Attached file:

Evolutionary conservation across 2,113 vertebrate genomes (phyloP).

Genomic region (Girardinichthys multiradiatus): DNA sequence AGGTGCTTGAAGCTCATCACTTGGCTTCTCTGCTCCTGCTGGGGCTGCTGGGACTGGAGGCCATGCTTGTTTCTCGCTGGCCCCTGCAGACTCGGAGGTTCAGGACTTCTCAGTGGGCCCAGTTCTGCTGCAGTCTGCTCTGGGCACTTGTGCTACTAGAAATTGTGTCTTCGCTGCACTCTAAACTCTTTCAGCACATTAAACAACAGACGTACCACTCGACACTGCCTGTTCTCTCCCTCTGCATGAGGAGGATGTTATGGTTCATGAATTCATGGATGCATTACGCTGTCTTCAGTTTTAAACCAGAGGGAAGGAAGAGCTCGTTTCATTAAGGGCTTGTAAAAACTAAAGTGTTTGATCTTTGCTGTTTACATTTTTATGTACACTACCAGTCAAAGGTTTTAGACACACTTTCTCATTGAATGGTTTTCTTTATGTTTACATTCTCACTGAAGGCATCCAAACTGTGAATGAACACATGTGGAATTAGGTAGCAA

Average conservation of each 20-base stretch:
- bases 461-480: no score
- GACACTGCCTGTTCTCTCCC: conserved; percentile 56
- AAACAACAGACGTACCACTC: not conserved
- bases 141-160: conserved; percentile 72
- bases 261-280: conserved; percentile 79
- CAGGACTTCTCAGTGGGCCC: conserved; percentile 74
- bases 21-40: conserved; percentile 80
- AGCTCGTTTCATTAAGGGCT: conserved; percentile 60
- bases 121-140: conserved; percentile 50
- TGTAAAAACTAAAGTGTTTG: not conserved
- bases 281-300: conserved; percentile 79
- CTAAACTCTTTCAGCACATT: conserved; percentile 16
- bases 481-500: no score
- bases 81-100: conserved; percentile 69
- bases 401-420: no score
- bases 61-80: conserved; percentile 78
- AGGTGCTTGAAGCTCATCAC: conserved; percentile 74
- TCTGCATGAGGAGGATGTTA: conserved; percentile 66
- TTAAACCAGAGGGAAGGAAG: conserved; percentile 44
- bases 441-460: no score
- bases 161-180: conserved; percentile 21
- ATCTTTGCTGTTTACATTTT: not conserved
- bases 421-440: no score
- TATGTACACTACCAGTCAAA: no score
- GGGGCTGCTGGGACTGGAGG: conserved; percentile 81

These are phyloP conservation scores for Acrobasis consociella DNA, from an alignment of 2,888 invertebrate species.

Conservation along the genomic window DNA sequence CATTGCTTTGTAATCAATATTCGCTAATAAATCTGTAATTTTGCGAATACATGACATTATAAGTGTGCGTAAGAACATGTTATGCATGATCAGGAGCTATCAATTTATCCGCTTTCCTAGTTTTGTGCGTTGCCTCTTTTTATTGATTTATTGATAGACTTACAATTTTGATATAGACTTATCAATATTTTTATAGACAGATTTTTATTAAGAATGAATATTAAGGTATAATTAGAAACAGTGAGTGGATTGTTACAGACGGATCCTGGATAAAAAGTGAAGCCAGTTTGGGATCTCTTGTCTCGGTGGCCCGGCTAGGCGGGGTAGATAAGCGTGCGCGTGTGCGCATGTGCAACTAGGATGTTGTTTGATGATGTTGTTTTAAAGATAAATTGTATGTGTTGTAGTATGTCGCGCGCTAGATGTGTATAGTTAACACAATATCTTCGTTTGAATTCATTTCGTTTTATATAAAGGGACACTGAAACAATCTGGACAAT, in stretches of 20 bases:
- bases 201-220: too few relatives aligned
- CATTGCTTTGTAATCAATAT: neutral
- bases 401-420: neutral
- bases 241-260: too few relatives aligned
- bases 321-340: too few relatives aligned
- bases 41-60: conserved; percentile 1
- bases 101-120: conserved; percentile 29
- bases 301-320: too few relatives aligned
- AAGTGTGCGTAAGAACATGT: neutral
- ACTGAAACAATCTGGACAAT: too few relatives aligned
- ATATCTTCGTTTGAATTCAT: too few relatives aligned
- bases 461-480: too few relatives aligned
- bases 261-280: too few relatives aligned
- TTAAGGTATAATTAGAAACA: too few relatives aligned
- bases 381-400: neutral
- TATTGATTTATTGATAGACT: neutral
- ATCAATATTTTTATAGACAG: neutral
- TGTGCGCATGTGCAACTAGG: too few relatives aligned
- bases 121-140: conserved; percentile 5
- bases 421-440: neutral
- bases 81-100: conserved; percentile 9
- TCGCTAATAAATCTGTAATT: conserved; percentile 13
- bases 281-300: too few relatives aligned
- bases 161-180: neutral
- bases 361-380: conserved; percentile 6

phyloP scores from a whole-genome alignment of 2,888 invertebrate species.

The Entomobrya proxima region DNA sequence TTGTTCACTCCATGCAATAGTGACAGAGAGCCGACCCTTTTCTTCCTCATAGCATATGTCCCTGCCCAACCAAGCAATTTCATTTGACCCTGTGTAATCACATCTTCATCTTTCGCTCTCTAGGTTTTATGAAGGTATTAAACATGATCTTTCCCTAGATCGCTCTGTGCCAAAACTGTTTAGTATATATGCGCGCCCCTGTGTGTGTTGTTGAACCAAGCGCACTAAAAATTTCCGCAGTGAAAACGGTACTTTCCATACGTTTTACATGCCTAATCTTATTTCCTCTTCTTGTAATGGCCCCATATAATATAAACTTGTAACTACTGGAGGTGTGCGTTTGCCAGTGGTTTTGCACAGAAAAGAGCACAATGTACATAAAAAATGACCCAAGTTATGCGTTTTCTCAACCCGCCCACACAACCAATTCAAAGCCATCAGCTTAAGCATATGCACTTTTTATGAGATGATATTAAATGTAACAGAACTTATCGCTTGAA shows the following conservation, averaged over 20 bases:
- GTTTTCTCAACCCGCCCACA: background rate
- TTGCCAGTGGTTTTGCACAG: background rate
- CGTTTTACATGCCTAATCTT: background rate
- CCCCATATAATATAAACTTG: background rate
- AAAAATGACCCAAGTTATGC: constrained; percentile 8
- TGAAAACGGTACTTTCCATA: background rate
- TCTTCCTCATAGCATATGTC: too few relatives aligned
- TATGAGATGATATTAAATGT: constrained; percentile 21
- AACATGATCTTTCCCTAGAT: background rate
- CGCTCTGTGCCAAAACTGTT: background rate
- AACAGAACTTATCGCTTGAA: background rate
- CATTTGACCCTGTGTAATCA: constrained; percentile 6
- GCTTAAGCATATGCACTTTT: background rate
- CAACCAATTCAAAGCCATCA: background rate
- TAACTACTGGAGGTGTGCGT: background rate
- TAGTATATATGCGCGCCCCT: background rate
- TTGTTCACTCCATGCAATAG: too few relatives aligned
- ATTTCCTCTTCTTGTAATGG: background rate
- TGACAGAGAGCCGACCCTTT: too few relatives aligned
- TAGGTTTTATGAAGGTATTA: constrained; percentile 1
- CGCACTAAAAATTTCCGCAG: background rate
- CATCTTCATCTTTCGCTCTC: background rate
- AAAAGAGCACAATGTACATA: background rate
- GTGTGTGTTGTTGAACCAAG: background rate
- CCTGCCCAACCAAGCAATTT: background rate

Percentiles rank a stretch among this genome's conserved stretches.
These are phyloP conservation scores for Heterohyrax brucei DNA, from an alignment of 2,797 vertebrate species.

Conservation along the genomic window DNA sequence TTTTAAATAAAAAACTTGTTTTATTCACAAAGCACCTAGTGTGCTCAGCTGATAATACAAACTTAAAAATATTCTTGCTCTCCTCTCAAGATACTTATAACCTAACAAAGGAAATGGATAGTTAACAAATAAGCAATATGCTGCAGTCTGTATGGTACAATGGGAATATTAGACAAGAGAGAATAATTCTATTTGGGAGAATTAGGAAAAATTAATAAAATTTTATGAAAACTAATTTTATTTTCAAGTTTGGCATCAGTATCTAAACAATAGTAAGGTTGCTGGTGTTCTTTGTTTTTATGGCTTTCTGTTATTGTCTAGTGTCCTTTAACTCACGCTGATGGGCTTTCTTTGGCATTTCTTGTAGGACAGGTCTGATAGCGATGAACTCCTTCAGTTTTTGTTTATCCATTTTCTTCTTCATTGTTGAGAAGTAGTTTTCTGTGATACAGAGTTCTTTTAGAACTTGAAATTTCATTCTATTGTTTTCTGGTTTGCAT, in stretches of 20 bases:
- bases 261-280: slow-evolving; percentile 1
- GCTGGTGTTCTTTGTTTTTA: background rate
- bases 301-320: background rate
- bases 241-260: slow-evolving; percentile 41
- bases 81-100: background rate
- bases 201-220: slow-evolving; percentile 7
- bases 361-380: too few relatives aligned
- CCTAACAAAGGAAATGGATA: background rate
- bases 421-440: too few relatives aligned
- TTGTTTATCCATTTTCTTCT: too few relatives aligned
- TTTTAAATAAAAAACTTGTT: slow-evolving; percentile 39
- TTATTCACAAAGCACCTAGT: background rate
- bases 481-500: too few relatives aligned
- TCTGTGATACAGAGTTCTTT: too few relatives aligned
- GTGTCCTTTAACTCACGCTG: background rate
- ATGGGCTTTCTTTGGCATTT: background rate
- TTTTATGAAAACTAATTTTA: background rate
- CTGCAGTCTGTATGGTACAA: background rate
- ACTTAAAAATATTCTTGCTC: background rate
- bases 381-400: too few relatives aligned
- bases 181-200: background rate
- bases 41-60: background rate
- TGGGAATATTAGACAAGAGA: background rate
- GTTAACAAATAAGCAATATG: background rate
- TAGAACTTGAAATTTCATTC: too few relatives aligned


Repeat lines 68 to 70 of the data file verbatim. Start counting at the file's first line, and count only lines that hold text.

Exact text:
- AACAGAACTTATCGCTTGAA: background rate
- CATTTGACCCTGTGTAATCA: constrained; percentile 6
- GCTTAAGCATATGCACTTTT: background rate